Scope of Investment Facilitation
Investment facilitation refers to actions taken by governments designed to attract foreign investment and
maximize the effectiveness and efficiency of its administration through all stages of the investment cycle. To harness the
advantages of foreign investment, it is critical that governments have investment procedures in place that do not
unnecessarily increase the costs or risk of doing business, or constrain business competition; which individually or
collectively lower productivity and growth (APEC, 2008:2-3).
Investment facilitation covers a wide range of areas, all with the ultimate focus of allowing investment to flow
efficiently and for the greatest benefit. The main principles of facilitation include transparency, simplicity and
predictability. In investment facilitation, the costs of opacity far outweigh the costs of enhancing transparency. Investors
look for an investment environment that is stable, and that offers international best practice standards of protection,
including the swift and equitable resolution of investment disputes. A sound investment facilitation strategy ensures that all
investment applications are dealt with fast, fairly and equitably. It also requires creating and maintaining transparent and
sound administrative procedures that apply for the lifetime of the investment, including effective deterrents to corrupt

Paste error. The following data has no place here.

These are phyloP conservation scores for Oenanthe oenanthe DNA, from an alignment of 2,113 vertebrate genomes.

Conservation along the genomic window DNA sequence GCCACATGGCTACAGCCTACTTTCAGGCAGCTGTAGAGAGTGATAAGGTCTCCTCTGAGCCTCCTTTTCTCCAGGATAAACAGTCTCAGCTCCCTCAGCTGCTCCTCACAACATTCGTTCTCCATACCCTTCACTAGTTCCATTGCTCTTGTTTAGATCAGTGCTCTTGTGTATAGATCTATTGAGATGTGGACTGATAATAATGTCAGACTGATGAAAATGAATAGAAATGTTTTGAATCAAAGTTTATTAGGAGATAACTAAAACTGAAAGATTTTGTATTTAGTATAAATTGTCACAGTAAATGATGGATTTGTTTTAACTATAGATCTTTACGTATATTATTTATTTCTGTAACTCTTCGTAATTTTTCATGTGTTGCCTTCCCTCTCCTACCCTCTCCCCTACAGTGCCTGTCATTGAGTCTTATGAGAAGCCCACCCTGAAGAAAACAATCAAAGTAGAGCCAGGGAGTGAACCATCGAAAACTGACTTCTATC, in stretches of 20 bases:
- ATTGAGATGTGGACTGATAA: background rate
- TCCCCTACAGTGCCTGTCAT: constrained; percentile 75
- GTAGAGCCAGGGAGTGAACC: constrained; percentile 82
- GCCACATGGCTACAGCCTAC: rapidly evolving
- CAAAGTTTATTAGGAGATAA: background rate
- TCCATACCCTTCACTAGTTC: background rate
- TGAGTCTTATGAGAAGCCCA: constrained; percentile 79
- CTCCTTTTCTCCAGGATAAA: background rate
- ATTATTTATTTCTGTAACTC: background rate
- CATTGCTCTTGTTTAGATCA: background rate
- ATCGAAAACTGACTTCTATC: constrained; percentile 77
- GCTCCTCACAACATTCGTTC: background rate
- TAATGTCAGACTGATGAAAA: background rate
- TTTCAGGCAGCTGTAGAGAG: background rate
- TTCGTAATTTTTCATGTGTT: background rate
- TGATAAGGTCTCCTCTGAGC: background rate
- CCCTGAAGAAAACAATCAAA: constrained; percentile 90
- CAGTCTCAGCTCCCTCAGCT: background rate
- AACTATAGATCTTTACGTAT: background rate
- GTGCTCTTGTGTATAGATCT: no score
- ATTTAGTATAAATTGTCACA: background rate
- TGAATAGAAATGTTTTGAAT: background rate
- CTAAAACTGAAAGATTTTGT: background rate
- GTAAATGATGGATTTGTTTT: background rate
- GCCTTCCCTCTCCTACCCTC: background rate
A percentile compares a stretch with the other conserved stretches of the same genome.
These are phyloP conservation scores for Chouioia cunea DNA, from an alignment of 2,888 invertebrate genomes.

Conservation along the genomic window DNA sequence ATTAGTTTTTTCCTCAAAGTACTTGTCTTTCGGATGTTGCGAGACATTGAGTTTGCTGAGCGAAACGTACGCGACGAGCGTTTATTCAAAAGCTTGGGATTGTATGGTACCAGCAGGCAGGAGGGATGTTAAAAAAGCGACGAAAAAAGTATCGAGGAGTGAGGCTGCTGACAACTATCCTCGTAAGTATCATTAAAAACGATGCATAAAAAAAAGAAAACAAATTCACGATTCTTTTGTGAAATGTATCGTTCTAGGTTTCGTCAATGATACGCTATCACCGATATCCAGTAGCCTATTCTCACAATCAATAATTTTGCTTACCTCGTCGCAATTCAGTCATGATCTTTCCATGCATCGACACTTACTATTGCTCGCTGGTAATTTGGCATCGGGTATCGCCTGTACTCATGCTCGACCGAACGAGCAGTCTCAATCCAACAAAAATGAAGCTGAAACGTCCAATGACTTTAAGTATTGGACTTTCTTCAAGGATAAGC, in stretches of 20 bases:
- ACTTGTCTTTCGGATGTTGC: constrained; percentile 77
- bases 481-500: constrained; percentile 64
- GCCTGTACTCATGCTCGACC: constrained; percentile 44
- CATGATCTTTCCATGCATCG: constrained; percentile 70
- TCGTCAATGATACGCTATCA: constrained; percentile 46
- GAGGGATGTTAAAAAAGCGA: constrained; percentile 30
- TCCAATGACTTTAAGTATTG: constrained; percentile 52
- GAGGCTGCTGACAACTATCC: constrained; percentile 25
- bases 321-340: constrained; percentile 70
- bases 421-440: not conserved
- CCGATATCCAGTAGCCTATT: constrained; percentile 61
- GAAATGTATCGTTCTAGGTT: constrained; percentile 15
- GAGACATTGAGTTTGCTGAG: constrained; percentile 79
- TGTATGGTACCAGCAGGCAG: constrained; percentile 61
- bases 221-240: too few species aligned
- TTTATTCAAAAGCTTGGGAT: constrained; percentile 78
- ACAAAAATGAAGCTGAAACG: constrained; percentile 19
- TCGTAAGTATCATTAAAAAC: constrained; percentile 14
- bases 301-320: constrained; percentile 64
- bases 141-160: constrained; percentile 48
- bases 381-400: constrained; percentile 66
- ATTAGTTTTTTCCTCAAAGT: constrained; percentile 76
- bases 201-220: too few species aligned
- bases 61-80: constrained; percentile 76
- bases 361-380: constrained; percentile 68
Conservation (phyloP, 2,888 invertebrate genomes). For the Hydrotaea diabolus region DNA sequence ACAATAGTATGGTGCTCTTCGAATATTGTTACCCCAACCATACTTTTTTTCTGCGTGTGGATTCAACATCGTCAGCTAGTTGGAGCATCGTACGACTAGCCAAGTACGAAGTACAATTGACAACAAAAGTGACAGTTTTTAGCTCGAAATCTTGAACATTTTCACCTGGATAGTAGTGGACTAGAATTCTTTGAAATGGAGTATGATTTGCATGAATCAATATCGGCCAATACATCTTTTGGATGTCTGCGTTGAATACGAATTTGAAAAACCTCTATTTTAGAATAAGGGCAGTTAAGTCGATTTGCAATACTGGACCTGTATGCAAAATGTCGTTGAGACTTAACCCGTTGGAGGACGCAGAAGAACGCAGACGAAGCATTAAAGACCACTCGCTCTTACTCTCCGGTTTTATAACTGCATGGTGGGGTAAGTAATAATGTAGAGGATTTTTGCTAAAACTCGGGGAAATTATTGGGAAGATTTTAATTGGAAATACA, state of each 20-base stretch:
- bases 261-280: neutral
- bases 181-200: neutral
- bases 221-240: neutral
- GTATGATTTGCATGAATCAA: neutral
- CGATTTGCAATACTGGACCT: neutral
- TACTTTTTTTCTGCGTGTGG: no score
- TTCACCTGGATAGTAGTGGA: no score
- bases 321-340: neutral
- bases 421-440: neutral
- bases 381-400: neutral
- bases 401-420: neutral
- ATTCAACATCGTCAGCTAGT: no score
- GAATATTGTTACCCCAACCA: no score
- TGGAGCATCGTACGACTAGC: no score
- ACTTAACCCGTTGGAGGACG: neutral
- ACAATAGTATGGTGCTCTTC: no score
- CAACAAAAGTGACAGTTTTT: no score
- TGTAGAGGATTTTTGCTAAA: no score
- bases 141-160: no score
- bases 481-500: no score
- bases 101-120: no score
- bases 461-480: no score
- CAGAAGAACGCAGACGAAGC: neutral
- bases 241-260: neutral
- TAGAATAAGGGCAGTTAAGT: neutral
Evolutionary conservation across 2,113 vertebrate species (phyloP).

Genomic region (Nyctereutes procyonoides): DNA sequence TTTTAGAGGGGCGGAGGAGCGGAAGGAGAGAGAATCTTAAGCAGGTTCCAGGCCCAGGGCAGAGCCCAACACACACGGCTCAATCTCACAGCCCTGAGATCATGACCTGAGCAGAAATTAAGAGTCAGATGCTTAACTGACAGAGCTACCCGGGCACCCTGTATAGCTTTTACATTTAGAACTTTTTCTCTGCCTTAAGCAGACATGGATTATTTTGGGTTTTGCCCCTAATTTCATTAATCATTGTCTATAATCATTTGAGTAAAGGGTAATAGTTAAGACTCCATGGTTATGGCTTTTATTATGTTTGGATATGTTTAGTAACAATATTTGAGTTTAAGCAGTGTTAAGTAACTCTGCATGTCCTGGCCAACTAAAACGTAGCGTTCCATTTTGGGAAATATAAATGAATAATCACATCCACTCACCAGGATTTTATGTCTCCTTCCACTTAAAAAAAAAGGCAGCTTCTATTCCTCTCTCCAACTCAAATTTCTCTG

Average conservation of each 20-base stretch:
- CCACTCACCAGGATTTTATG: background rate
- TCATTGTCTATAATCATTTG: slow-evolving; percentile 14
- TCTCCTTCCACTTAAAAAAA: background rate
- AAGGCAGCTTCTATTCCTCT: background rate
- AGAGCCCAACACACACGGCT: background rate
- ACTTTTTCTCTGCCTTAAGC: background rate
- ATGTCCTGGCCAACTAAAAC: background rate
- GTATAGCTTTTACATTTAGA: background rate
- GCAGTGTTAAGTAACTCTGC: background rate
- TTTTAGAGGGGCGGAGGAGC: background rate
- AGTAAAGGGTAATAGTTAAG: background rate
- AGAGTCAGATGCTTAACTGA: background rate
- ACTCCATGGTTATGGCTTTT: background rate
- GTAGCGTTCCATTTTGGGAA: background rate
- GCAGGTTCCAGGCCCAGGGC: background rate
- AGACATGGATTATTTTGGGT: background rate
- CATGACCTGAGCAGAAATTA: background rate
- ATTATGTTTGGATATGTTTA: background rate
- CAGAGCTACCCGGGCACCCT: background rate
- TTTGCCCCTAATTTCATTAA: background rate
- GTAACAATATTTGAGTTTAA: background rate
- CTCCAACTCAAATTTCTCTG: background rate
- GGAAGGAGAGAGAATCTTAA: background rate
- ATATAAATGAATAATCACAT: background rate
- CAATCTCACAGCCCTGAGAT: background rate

The Ugandan Aproach to the Facilitation of Foreign Direct Investment (FDI): The Need for Some Adjustments

21

practices. Finally, investment facilitation is enhanced by the availability of quality physical infrastructure, high-standard
business services, talented and flexible labour force, and the sound protection of property rights (APEC, 2008: 2-3).
Investment facilitation, therefore, can be said to cover the processing of investment applications, ease of doing
business, investment protection, dispute resolution, and repatriation of investment proceeds. Investors are concerned with
the ease with which investment applications are processed and approved, as well as that of registration or incorporation of
their businesses. The ease of doing business in any economy affects the costs of operations in that country. Thus, the state
of infrastructure and the availability of support services are key in attracting and retaining foreign investment in any
economy. The foreign investors are also worried about the safety of their investments throughout the investment lifetimes
and the guarantees they have against compulsory acquisition or nationalization of their investments without adequate and
prompt compensations. The manner of resolution of business and investment disputes are also considered by investors. The
mechanisms for the resolution of investment disputes between the foreign investors and the host government and
government organs, as well as the judicial and other processes for the settlement of commercial disputes are of immense
interest to the foreign investors. Finally, foreign investors would wish to be guaranteed of the ease of repatriation of the
proceeds of their investment as well as payment of compensation in the event of nationalization of their businesses.
Multilateral Investment Facilitation